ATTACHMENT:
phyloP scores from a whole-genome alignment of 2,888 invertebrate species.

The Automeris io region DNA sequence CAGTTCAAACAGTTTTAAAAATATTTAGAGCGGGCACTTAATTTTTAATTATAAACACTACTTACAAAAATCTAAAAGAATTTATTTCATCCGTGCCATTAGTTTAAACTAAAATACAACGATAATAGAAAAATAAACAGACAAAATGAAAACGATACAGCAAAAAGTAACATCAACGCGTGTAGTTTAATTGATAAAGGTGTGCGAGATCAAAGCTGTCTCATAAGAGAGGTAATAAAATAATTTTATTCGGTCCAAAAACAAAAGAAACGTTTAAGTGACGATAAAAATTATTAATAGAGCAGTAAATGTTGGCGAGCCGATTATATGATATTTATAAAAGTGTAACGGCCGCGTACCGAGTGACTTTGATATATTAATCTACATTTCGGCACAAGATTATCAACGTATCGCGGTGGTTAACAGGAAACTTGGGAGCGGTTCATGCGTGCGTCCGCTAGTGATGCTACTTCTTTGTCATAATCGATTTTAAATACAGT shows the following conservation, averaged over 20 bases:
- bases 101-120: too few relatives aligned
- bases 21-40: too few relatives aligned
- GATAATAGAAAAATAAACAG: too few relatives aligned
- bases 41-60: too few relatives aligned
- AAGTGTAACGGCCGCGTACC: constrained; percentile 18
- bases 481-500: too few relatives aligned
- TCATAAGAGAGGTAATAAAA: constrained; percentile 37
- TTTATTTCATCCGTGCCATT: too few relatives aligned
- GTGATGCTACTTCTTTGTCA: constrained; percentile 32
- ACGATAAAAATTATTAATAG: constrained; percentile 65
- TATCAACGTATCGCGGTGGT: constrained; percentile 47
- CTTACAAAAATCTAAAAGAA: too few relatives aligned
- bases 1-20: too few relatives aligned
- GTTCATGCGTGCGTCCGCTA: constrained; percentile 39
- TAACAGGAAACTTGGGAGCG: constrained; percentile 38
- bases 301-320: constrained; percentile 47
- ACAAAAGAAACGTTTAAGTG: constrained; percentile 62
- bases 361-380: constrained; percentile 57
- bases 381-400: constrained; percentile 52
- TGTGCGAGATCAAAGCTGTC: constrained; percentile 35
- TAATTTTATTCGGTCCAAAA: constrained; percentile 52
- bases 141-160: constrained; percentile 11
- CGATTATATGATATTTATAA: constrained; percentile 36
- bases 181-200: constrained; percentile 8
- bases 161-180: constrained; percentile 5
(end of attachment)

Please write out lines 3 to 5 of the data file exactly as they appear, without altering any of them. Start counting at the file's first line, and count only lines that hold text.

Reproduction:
- bases 101-120: too few relatives aligned
- bases 21-40: too few relatives aligned
- GATAATAGAAAAATAAACAG: too few relatives aligned